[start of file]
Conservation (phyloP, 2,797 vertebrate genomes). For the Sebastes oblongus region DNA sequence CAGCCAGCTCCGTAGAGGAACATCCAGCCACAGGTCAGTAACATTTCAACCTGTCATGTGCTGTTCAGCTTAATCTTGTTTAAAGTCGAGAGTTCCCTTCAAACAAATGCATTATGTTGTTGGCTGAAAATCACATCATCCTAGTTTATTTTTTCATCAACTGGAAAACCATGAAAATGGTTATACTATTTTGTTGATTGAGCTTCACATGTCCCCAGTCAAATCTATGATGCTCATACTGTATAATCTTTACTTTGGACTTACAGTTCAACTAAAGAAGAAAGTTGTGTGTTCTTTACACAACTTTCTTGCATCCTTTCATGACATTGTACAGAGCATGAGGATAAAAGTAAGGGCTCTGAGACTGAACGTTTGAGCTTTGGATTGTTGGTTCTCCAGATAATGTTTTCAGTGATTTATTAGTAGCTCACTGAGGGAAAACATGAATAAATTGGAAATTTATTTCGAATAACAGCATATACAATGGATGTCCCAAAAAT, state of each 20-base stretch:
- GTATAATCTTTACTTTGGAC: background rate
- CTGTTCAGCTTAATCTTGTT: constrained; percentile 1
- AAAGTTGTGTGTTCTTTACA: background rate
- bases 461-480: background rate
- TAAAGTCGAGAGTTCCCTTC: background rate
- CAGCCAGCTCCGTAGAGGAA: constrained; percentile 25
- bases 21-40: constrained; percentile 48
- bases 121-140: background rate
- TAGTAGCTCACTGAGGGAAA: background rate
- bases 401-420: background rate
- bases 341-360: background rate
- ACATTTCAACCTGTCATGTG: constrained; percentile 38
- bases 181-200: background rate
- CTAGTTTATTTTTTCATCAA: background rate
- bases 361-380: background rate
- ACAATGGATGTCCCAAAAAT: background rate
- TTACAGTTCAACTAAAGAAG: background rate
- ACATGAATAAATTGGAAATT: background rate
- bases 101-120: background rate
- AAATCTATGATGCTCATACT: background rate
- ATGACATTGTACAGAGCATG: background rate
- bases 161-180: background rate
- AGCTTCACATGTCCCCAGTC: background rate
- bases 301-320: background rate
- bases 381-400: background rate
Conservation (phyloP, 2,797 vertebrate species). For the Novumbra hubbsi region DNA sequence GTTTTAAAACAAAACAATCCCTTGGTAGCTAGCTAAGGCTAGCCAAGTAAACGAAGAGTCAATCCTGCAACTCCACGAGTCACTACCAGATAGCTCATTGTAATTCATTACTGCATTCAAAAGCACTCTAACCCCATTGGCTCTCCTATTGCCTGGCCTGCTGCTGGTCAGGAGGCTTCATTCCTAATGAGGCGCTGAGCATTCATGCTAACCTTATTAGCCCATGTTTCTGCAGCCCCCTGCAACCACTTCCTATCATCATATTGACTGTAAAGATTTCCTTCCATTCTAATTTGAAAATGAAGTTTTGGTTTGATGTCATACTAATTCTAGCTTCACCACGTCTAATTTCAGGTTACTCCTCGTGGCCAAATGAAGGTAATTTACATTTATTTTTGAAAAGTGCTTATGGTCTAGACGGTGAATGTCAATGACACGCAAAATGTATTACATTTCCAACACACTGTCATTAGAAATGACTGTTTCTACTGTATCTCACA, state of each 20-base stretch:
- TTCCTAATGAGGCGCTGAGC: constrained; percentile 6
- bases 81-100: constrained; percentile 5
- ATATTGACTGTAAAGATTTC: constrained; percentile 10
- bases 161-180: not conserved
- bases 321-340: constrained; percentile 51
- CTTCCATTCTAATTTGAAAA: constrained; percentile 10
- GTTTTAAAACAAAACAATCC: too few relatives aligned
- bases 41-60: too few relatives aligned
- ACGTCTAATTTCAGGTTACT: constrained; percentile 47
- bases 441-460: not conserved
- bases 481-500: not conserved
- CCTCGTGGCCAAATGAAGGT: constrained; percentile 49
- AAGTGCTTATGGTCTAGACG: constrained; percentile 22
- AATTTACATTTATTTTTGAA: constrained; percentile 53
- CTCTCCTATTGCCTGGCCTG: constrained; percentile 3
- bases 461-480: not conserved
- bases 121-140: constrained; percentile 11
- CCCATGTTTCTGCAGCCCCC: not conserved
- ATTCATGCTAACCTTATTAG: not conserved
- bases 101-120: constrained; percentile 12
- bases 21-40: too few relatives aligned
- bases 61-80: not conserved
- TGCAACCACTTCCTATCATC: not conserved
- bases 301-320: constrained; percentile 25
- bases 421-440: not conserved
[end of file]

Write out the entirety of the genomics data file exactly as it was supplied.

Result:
Conservation (phyloP, 2,797 vertebrate genomes). For the Sebastes oblongus region DNA sequence CAGCCAGCTCCGTAGAGGAACATCCAGCCACAGGTCAGTAACATTTCAACCTGTCATGTGCTGTTCAGCTTAATCTTGTTTAAAGTCGAGAGTTCCCTTCAAACAAATGCATTATGTTGTTGGCTGAAAATCACATCATCCTAGTTTATTTTTTCATCAACTGGAAAACCATGAAAATGGTTATACTATTTTGTTGATTGAGCTTCACATGTCCCCAGTCAAATCTATGATGCTCATACTGTATAATCTTTACTTTGGACTTACAGTTCAACTAAAGAAGAAAGTTGTGTGTTCTTTACACAACTTTCTTGCATCCTTTCATGACATTGTACAGAGCATGAGGATAAAAGTAAGGGCTCTGAGACTGAACGTTTGAGCTTTGGATTGTTGGTTCTCCAGATAATGTTTTCAGTGATTTATTAGTAGCTCACTGAGGGAAAACATGAATAAATTGGAAATTTATTTCGAATAACAGCATATACAATGGATGTCCCAAAAAT, state of each 20-base stretch:
- GTATAATCTTTACTTTGGAC: background rate
- CTGTTCAGCTTAATCTTGTT: constrained; percentile 1
- AAAGTTGTGTGTTCTTTACA: background rate
- bases 461-480: background rate
- TAAAGTCGAGAGTTCCCTTC: background rate
- CAGCCAGCTCCGTAGAGGAA: constrained; percentile 25
- bases 21-40: constrained; percentile 48
- bases 121-140: background rate
- TAGTAGCTCACTGAGGGAAA: background rate
- bases 401-420: background rate
- bases 341-360: background rate
- ACATTTCAACCTGTCATGTG: constrained; percentile 38
- bases 181-200: background rate
- CTAGTTTATTTTTTCATCAA: background rate
- bases 361-380: background rate
- ACAATGGATGTCCCAAAAAT: background rate
- TTACAGTTCAACTAAAGAAG: background rate
- ACATGAATAAATTGGAAATT: background rate
- bases 101-120: background rate
- AAATCTATGATGCTCATACT: background rate
- ATGACATTGTACAGAGCATG: background rate
- bases 161-180: background rate
- AGCTTCACATGTCCCCAGTC: background rate
- bases 301-320: background rate
- bases 381-400: background rate
Conservation (phyloP, 2,797 vertebrate species). For the Novumbra hubbsi region DNA sequence GTTTTAAAACAAAACAATCCCTTGGTAGCTAGCTAAGGCTAGCCAAGTAAACGAAGAGTCAATCCTGCAACTCCACGAGTCACTACCAGATAGCTCATTGTAATTCATTACTGCATTCAAAAGCACTCTAACCCCATTGGCTCTCCTATTGCCTGGCCTGCTGCTGGTCAGGAGGCTTCATTCCTAATGAGGCGCTGAGCATTCATGCTAACCTTATTAGCCCATGTTTCTGCAGCCCCCTGCAACCACTTCCTATCATCATATTGACTGTAAAGATTTCCTTCCATTCTAATTTGAAAATGAAGTTTTGGTTTGATGTCATACTAATTCTAGCTTCACCACGTCTAATTTCAGGTTACTCCTCGTGGCCAAATGAAGGTAATTTACATTTATTTTTGAAAAGTGCTTATGGTCTAGACGGTGAATGTCAATGACACGCAAAATGTATTACATTTCCAACACACTGTCATTAGAAATGACTGTTTCTACTGTATCTCACA, state of each 20-base stretch:
- TTCCTAATGAGGCGCTGAGC: constrained; percentile 6
- bases 81-100: constrained; percentile 5
- ATATTGACTGTAAAGATTTC: constrained; percentile 10
- bases 161-180: not conserved
- bases 321-340: constrained; percentile 51
- CTTCCATTCTAATTTGAAAA: constrained; percentile 10
- GTTTTAAAACAAAACAATCC: too few relatives aligned
- bases 41-60: too few relatives aligned
- ACGTCTAATTTCAGGTTACT: constrained; percentile 47
- bases 441-460: not conserved
- bases 481-500: not conserved
- CCTCGTGGCCAAATGAAGGT: constrained; percentile 49
- AAGTGCTTATGGTCTAGACG: constrained; percentile 22
- AATTTACATTTATTTTTGAA: constrained; percentile 53
- CTCTCCTATTGCCTGGCCTG: constrained; percentile 3
- bases 461-480: not conserved
- bases 121-140: constrained; percentile 11
- CCCATGTTTCTGCAGCCCCC: not conserved
- ATTCATGCTAACCTTATTAG: not conserved
- bases 101-120: constrained; percentile 12
- bases 21-40: too few relatives aligned
- bases 61-80: not conserved
- TGCAACCACTTCCTATCATC: not conserved
- bases 301-320: constrained; percentile 25
- bases 421-440: not conserved